CNBC's Tyler Mathisen looks back at the week's top business and financial stories. The markets were closed for Thanksgiving, but did manage to hit new highs. Low oil prices gave consumers more money to spend for Black Friday.» Read More
Though Ben Bernanke did not come out with a billboard and say he was cutting rates, there was ample indication that he stood ready to act: "It is not the responsibility of the Federal Reserve--nor would it be appropriate--to protect lenders and investors from the consequences of their financial decisions...
Economics is known as an imprecise science and one might need look no further than the business of calling recessions to see that. Unlike the weather, recessions arrive before you know it and depart under the same circumstances.
"It is not the responsibility of the Federal Reserve--nor would it be appropriate--to protect lenders and investors from the consequences of their financial decisions. But developments in financial markets can have broad economic effects felt by many outside the markets, and the Federal Reserve must take those effects into account when determining policy."
The Fed will take the necessary steps to shelter the economy from turmoil in financial markets but will not bail out investors, Chairman Ben Bernanke said.
A sharp drop in investment and government spending more than halved quarterly euro zone growth for April to June, but this is unlikely to stop further ECB interest rate rises as analysts expect the economy to pick up.
President Bush outlined reforms on Friday aimed at helping subprime mortgage borrowers. This marks the administration's first public response to the subprime housing crisis since the problem began gathering in February.
Stocks rallied after President Bush outlined his plan to help distressed homeowners, and Federal Reserve Chairman Ben Bernanke said the Fed will act as needed to address credit concerns.
Here are the latest video reports from Jackson Hole, Wyo., where Federal Reserve Chairman Ben Bernanke said that the central bank is prepared to act "as needed" to help provide liquidity to the financial system but won't bail out investors who made bad decisions.
I have said many times the Street believes the Fed will do everything in its power--including cutting the Fed funds rate--to address the liquidity crunch. Never mind that some want to argue that cutting rates won't make a difference. The Street thinks it will. As an example, here is what Joe LaVorgna at Deutsche Bank told his clients a couple hours ago. .
On Friday, Federal Reserve Chairman Ben Bernanke will address the annual monetary conference held in Jackson Hole, Wyo. Amid the U.S. subprime mortgage mess, tightening global credit and a volatile market, everyone is waiting on what Bernanke will say -- and do.
OK, we now know that the President, the Congress, and the Fed are acting, and if things get worse, will act in an even more aggressive manner. What's next? Here are the facts: 1) We are heading toward the end of the year, and traders are now trying to figure out how to insure profits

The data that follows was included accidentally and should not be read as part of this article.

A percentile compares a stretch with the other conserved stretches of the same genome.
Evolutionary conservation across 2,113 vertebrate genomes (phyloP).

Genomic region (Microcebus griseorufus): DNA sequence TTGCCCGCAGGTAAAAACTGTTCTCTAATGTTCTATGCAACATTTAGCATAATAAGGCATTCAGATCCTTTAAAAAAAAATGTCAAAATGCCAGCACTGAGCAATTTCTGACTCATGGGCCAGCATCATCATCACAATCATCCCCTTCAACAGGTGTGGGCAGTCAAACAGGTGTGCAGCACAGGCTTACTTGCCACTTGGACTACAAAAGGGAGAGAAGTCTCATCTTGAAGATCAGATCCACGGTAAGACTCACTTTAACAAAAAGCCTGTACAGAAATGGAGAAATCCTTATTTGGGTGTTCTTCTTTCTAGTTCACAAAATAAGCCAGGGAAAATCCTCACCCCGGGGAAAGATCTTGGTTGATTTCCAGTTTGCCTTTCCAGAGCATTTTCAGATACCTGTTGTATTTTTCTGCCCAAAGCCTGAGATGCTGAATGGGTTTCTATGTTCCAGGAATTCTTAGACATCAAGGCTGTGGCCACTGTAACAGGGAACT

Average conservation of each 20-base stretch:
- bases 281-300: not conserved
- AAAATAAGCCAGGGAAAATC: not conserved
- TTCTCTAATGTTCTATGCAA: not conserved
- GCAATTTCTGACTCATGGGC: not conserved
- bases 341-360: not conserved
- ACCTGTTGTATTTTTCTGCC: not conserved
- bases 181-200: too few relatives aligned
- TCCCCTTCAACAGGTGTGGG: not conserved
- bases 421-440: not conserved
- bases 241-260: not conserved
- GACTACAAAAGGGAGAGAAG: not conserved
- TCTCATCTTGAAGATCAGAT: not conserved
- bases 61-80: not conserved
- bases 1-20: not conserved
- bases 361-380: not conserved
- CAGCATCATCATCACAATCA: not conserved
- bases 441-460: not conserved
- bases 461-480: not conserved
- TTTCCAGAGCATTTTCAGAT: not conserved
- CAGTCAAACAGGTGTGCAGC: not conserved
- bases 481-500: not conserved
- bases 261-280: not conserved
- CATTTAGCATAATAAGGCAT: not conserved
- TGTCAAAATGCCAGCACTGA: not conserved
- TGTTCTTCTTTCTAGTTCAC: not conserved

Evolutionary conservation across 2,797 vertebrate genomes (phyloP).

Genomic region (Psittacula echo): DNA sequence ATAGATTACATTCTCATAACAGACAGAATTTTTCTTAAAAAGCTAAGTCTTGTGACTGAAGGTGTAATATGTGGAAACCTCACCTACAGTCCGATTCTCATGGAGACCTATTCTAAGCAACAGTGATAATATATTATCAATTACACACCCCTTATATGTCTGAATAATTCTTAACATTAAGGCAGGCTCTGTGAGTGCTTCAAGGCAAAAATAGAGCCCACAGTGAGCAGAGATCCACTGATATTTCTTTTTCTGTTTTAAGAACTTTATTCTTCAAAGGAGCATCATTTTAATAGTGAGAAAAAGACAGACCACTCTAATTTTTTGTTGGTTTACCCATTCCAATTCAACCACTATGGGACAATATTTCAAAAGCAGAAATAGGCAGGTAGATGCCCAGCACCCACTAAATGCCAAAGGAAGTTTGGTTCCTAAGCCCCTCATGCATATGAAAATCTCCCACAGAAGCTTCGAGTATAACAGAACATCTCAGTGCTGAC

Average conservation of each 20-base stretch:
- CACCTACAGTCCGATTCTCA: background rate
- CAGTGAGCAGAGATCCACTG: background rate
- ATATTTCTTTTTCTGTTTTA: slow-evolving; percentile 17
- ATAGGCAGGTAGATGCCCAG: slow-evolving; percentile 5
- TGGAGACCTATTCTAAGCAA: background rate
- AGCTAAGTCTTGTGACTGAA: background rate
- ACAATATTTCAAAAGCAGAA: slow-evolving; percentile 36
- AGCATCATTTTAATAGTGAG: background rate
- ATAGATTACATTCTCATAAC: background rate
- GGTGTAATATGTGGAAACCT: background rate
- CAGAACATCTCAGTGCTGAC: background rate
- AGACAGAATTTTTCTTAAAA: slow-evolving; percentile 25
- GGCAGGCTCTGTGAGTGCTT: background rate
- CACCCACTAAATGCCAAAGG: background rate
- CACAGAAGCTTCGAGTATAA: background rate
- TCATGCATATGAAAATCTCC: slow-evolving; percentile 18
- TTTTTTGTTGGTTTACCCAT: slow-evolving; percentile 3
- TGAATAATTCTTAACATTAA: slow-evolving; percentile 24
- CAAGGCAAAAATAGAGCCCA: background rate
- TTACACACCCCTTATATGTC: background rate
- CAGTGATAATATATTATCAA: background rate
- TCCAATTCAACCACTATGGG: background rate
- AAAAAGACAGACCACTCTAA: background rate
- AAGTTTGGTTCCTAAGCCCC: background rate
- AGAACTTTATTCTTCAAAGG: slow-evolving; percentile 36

I'm incensed. There's no other way to describe it. I called the White House, because after listening to the President's speech and reading the corresponding press release from the White House, I was confused, because of this: "The "FHA-Secure" program will help people who have good credit...
The health of Wall Street's investment banks and the possibility that they are holding hidden financial bomb shells has been one of the biggest worries on the minds of traders. In fact, today is a kind of witching day for Wall Street as the firms shut their books on what has been an eventful quarter.
European stocks closed in the green on Friday after the two top U.S. economic policymakers said it was not up to the government to rescue bad investments but acknowledged they would intervene to prevent a spillover of the U.S. credit market crisis into the broader economy.
Economic data released Friday showed inflation under control in July while U.S. factories were busier than forecast, portraying a resilient economy in little need of an interest rate cut.
President Bush outlined reforms to help struggling subprime mortgage borrowers. This is the president's first formal response to the subprime housing crisis since the problem began snowballing this past February.
Core U.S. consumer prices rose by a less-than-expected 0.1 percent in July, showing stable prices that held the year-on-year rate of nonfood, nonenergy inflation to 1.9 percent for the second month in a row, the Commerce Department said Friday.
Inflation numbers are good for those who want a rate cut. The PCE deflator shows moderating inflation. U.S. futures--as well as European bourses--are also rallying because of President Bush's proposal to help homeowners who cannot pay their mortgages.
Australian consumers spent freely for a second straight month in July as strong employment, high consumer confidence and generous tax cuts combined to get the third quarter off to a brisk start.